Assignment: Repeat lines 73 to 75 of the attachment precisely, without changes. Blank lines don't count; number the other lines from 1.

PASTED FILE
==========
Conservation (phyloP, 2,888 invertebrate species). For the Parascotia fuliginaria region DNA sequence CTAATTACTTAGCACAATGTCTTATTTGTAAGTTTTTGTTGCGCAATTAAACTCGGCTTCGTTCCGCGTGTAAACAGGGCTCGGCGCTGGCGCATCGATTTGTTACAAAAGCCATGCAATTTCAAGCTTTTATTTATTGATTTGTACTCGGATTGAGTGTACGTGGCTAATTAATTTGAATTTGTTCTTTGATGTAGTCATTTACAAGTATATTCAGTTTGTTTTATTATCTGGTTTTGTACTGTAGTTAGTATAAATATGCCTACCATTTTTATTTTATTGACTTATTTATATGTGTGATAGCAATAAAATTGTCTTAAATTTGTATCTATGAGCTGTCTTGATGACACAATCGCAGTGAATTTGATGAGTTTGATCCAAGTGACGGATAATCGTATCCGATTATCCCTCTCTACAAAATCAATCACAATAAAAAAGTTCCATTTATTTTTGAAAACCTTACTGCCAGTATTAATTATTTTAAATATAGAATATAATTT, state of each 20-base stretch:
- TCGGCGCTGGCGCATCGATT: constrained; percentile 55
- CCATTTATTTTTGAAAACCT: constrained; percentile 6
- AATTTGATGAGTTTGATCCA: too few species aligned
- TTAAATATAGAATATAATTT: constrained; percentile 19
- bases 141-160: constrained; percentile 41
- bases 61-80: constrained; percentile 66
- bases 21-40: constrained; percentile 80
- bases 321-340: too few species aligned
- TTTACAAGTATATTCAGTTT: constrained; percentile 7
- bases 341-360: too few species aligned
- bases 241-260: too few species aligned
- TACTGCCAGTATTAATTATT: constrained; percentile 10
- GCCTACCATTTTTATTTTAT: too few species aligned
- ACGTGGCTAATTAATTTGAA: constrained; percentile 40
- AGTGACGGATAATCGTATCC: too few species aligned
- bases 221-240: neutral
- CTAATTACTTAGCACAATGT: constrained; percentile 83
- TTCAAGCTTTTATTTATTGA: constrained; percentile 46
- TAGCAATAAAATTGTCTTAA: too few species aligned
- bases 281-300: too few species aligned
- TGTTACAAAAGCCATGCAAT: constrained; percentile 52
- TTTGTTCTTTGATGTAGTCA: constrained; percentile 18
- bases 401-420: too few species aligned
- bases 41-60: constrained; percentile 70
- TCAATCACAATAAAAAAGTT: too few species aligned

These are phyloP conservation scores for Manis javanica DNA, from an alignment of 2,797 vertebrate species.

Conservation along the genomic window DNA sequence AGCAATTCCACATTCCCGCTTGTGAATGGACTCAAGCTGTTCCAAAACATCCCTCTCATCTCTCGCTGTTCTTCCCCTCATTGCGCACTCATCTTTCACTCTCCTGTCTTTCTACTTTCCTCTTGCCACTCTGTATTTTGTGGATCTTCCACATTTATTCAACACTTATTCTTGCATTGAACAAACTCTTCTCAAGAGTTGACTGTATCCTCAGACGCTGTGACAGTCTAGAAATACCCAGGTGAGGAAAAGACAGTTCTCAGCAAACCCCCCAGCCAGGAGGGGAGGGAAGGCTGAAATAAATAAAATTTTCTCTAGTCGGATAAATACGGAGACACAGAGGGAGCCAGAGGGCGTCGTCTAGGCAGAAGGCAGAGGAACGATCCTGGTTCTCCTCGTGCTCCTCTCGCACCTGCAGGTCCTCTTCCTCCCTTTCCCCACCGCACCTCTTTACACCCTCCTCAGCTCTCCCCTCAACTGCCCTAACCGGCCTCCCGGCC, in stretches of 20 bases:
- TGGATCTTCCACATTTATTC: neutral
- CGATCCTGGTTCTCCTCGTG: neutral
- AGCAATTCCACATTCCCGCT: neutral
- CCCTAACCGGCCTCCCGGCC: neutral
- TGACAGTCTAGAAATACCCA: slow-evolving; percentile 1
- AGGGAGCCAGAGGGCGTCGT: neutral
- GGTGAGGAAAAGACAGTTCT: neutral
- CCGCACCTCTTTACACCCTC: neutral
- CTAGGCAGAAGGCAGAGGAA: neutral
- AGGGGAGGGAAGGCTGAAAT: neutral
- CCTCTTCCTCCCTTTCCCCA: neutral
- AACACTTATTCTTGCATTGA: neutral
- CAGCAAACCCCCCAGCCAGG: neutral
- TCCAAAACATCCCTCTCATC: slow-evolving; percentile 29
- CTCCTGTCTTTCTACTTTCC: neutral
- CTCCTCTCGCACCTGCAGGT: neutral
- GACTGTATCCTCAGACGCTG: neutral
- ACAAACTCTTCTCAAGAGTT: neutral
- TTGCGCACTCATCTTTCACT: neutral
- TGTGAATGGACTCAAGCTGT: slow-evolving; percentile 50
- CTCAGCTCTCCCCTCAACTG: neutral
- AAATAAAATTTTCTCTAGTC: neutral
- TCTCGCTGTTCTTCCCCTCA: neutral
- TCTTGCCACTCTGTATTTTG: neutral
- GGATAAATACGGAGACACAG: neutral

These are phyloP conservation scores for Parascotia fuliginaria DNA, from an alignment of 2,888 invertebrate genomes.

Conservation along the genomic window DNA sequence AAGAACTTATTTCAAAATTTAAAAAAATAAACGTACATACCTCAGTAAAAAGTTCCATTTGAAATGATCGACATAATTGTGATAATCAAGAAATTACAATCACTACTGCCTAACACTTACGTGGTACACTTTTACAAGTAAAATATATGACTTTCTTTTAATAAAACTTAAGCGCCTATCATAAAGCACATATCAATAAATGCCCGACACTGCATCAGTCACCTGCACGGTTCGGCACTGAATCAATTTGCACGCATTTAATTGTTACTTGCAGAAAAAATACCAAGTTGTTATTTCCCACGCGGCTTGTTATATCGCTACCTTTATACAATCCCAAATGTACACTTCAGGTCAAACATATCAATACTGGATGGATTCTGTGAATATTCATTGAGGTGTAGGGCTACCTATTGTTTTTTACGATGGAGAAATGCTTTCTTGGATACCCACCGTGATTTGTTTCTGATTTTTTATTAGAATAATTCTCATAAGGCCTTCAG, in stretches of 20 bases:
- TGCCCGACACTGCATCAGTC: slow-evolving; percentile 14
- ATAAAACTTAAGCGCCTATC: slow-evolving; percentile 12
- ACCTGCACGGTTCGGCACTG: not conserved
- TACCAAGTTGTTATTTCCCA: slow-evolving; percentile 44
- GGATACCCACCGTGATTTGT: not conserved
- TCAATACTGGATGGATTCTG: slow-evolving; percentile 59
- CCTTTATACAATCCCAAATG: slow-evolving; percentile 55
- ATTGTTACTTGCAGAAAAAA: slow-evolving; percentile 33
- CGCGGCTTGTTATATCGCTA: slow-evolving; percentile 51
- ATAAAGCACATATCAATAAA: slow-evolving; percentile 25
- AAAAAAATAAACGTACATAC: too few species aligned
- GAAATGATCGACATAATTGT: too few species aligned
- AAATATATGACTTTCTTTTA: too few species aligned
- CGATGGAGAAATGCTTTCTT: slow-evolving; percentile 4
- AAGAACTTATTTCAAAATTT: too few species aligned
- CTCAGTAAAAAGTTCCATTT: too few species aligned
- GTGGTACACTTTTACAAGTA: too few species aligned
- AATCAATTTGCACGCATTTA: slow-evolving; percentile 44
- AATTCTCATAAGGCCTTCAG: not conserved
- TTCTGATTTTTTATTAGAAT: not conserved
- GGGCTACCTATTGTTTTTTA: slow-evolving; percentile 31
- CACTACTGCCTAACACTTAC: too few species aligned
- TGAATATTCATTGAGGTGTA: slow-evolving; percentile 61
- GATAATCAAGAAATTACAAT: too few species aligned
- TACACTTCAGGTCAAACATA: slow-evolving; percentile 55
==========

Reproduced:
- AATCAATTTGCACGCATTTA: slow-evolving; percentile 44
- AATTCTCATAAGGCCTTCAG: not conserved
- TTCTGATTTTTTATTAGAAT: not conserved